Take the Right Classes
Engineering and liberal arts majors have one thing in common: To be successful, both need to understand the context in which people earn money. They have to be comfortable in a variety of areas and seek a well-rounded education, which means while in college take the right classes. According to Forbes, the six essential courses every university student should take are economics, statistics, computer programming, calculus I, communications and financial planning and management. These courses can teach students the roles of value and costs, and understand and manage data, make quick estimations, communicate effectively, and manage money.
Choose a Money-Making Major
You might have your heart set on a creative writing or philosophy degree, so keep in mind some college majors don't net big salaries. If you want to have a successful career doing something you love, do it. But if raking in cash is high on your list, you've got to choose a money-making major. The authors of “College Majors Handbook with Real Career Paths and Payoffs” — a detailed book linking College Board majors with careers — mined through Census Bureau statistics and college grad surveys and studies to find $53,976 as the median pay for grads working full time in 2010. But mechanical, chemical, computer and electrical engineering majors surpassed that number by at least $20,000. Pre-med nearly doubled it. To make the big bucks early on, you've got to be in the right industry.
Do More than One Internship
Completing several internships throughout a college career demonstrates initiative, and work ethic is what lands the high-paying positions. Internships enhance a student's resume, increase knowledge, skills and confidence, and expand professional networks. With experience and connections in place, grads won't have to take low-paying jobs after graduation to build what an internship could've done for them.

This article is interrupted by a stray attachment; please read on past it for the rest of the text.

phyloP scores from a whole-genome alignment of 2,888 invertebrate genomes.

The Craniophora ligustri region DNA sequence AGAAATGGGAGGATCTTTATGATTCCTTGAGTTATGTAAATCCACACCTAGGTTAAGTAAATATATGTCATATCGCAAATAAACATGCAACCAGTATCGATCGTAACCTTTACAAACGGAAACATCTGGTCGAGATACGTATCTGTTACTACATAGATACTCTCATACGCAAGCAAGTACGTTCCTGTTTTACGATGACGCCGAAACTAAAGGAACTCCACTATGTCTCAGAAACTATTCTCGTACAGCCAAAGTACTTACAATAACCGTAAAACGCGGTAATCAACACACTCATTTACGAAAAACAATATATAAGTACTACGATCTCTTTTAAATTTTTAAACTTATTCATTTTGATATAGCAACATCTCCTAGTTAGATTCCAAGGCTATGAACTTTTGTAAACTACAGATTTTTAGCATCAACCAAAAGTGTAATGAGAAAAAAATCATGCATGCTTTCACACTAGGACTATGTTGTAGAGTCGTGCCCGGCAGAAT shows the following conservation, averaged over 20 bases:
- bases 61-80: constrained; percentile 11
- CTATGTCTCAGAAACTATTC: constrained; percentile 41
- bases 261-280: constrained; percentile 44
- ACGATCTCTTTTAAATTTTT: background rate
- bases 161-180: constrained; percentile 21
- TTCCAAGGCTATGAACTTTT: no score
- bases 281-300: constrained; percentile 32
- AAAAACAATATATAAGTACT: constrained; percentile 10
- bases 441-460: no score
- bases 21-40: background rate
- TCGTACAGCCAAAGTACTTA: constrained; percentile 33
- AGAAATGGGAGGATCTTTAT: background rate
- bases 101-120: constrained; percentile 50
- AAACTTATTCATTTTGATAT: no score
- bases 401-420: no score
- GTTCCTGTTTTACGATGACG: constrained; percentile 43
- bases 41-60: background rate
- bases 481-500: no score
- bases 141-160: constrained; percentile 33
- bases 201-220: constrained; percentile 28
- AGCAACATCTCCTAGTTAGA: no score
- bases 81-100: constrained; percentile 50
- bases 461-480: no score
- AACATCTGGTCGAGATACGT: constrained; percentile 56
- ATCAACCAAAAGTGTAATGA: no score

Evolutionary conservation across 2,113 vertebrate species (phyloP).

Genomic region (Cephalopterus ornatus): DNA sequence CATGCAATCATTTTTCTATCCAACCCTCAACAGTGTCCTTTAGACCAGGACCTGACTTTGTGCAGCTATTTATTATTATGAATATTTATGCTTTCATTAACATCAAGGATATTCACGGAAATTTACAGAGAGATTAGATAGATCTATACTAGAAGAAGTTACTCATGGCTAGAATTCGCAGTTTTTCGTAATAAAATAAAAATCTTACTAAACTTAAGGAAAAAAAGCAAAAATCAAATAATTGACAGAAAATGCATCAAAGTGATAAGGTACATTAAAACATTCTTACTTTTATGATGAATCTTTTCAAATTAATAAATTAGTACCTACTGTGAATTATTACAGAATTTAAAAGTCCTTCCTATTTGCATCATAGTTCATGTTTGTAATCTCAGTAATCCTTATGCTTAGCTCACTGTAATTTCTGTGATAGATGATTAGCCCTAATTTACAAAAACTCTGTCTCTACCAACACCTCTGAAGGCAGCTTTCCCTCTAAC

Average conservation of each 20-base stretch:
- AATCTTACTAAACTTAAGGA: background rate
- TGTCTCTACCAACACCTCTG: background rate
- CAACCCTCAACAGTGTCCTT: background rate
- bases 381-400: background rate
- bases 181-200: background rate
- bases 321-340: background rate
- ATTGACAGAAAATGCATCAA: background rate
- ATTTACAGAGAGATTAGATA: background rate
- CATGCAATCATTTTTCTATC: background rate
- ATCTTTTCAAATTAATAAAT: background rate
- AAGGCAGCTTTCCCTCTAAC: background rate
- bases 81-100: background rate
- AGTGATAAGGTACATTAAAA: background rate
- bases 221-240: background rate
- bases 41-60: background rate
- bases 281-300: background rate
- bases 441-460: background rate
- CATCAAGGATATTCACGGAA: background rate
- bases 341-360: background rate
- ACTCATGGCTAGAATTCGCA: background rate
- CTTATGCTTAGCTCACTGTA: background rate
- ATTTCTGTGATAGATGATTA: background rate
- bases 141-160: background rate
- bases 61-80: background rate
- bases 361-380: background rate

Start Networking Early
Top companies aren't looking to merely fill entry-level positions or hire interns for menial tasks — they are looking to land the best of the best, the top talent. As college graduates compete with each other for high-paying positions, companies are doing the same with each other. To establish themselves as worthy career destinations, companies are increasing their presence on campuses by participating in career fairs, educational development sessions and informational seminars. Aside from internship experience, job seekers should expand their networks by attending such forums and establishing an online presence — and do it early.
Make Yourself Marketable
Being active in a professional association and maintaining a smart online profile can show potential employers that a graduate knows how to handle himself or herself. All the education in the world will do nothing for a person who doesn't know how to properly market himself or herself. Companies choose from hundreds of applicants and have their pick of the top graduates. What makes you special? Determine your strengths and market them online, in your resume, and at career fairs and forums.
Nail the Interview but Be Choosy
Too many graduates undervalue themselves and take the first jobs they are offered. This doesn't mean job seekers should turn down every opportunity that doesn't fit their wish lists, but they should be choosy. If interviewing for three jobs in two weeks, let your potential employer know you are interested but have other options to consider and need a week to decide. If you have the right skills and nailed the interview, the employer will wait.
Keep Improving After Getting the Job
To get promoted quickly to higher levels of authority, responsibility and pay, develop a positive image. Start earlier, worker harder, dress more professionally and stay later to develop a hard working reputation, and smile while doing it. A boss will be more likely to choose an employee above the rest when that person continually pushes to the front, volunteers for every assignment and patterns him or herself after the leaders, not the followers.